The second transverse duct 62 also has a port 64 located on the upper side of the midpoint with a thimble with a raincap mounted thereon for distributing heated air into the barn. It is, therefore, readily apparent that in the embodiment described herein there are six air discharge ports for uniformly distributing the air throughout the barn, with the only blank spaces being located at the point where each of the heat exchangers are connected to the respective ducts. The lack of air outlet adjacent the heat exchangers does not result in a complete elimination of heat input at their locations in the barn since the heat exchangers themselves act as sources of heat by conduction.
Referring now to FIG. 3 of the drawing wherein a schematic diagram for control of the tobacco curing apparatus is shown, electrical power is conventionally supplied through hot line and ground line 72 from a source, not shown. A conventional on-off switch 74 is' mounted in the hot line for emergency shut-off purposes. The hot and ground lines are connected in parallel to the first burner motor 76 and to the second burner motor 78 by line 80 connected to the hot line 70 and line 82 connected to the ground line 72. Both m0- tors are, therefore, in continuous operation during the tobacco curing process. Each of the motors continually power the blower in each of the oil burners.
A line 84 is also connected in parallel to a first and a second protector relay respectively 86 and 88. Another line 90 extends from a junction with hot line 70 to a temperature responsive crop controller 92 operating in the range of from 80 to 220 E. The controller 92 is merely an automatic switch which may be turned on manually or in timed sequence and which operates automatically to maintain the area adjacent the controller within a specific temperature setting plus or minus a small variation. The controller is inserted centrally in the barn at about eye-level height.
An output line 94 is connected in parallel from the controller to each of the protector relays 86 and 88. The protector relays each controls the operation of its respective high speed burner by opening or closing an oil valve to each of the burners and powering an ignition transformer to each burner at the same time. For this purpose the first protector relay 86 is connected in parallel to a first oil valve 96 and to a first ignitiontransformer 98 via lines 100 and 102. The second protector relay 88 is similarly connected in parallel to a second oil valve 104 and a second ignition-transformer 106 via lines 108 and 110. Thus, upon being activated by the controller 92 both relays in turn open their respective valve and transformer to provide a continuous spark ignition of the oil exiting through the nozzle of the burner. Therefore, it is clearly seen that fuel oil flow through the burner and ignition thereof are responsively controlled by the controller.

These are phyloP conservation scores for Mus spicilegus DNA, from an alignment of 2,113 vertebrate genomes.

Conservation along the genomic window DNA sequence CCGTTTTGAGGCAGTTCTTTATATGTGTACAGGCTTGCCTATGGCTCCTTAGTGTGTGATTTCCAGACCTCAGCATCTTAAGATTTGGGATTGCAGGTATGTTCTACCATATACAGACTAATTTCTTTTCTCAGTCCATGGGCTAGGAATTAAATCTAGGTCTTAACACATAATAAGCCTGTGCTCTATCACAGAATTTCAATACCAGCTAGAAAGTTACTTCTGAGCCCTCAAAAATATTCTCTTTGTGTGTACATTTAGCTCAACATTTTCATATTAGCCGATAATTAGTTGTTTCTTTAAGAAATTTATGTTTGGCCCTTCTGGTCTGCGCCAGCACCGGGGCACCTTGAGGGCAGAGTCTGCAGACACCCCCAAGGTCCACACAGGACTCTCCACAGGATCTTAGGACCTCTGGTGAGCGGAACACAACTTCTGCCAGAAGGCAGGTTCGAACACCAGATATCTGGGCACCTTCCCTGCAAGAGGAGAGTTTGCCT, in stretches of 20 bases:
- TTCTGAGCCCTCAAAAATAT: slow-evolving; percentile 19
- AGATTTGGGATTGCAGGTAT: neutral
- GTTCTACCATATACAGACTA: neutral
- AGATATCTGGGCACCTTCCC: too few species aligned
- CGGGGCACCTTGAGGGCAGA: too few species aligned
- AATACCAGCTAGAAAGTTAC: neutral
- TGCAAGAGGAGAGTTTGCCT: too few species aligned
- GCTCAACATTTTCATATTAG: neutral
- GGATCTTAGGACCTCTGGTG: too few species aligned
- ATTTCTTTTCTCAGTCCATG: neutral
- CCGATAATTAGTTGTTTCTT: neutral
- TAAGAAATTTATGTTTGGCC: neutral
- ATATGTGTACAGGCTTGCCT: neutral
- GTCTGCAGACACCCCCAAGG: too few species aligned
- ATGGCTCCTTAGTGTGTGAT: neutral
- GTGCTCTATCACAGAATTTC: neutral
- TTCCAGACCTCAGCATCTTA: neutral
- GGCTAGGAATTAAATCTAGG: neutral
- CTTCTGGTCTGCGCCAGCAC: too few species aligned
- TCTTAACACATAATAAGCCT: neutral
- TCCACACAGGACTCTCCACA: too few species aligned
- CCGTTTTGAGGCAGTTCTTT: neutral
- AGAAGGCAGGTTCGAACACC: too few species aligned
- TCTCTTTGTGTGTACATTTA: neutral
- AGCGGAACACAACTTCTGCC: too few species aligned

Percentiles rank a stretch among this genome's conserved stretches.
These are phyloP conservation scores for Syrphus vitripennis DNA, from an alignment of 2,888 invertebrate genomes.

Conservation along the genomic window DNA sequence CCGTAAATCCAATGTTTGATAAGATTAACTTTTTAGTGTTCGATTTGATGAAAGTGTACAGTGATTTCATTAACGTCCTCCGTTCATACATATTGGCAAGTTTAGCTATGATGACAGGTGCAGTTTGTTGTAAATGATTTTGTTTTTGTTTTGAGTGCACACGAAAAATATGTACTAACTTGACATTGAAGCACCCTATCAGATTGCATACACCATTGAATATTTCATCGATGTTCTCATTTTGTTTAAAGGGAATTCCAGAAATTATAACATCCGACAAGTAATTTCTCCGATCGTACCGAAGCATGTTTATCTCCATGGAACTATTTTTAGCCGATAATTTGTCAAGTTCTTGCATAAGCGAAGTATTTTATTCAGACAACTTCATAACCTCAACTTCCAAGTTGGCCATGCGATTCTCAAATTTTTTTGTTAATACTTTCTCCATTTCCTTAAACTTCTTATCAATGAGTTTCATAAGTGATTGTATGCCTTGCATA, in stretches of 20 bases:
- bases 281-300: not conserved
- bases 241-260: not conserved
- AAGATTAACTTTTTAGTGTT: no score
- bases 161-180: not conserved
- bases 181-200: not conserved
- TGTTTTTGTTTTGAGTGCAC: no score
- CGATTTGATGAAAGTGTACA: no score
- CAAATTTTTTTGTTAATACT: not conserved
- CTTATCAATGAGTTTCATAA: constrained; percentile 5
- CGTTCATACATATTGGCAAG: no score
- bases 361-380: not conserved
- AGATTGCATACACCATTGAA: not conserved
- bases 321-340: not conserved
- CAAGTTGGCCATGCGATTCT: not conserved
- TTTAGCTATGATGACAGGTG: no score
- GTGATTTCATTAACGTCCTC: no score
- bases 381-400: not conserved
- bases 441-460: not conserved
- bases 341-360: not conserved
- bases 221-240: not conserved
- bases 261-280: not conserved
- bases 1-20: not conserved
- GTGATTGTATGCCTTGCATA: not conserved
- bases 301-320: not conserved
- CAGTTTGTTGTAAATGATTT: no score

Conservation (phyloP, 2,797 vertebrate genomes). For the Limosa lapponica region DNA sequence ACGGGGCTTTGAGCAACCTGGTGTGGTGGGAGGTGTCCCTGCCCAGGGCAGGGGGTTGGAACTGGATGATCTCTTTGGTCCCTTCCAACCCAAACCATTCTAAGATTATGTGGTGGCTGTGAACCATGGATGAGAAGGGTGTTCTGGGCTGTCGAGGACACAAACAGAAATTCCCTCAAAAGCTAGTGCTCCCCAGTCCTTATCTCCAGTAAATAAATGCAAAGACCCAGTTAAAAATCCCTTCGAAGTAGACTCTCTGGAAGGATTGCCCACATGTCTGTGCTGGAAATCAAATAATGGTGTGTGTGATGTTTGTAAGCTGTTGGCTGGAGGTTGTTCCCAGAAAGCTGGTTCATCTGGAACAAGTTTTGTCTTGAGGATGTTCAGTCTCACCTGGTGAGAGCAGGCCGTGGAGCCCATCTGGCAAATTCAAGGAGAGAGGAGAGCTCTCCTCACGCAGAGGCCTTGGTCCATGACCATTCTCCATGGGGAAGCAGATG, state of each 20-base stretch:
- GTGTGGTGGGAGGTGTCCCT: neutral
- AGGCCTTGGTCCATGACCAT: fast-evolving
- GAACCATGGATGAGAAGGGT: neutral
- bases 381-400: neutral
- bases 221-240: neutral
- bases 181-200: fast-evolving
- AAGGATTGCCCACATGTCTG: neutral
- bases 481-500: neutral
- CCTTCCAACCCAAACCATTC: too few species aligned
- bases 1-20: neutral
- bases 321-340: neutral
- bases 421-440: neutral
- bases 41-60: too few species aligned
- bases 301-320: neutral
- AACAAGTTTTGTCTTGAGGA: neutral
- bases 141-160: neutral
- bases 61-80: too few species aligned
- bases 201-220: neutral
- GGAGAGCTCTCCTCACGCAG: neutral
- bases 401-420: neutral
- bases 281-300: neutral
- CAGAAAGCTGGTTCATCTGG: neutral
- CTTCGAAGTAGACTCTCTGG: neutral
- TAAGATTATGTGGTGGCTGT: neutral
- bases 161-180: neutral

In operation, the burner motor blowers are continually operating forcing air from the outside of the barn in through the respective heat exchangers and finally into the barn space. When the controller senses a lower than desired curing temperature, the two oil valves and ignition transformers are activated causing fuel oil to be sprayed from the burner nozzle into the combustion chamber, at the same time igniting the oil. The oil is mixed with the air being continually forced into the plenum chamber and from there through the respective ducts into the barn space. Thus, when the controller senses that the barn temperature is undesirably high for curing, the respective oil valves and ignition transformers are deactivated and fuel oil is no longer passed into the burner, while air is still being forced at a relatively fixed rate through the burner blowers and into the barn. This feature of continually introducing outside air rather than recirculating internal air into the barn is decidely more effective since the outside air has considerably less moisture per cubic foot than the air in the barn. Thus, the operation of the apparatus of the present invention provides for faster curing or dehydration of the tobacco leaves.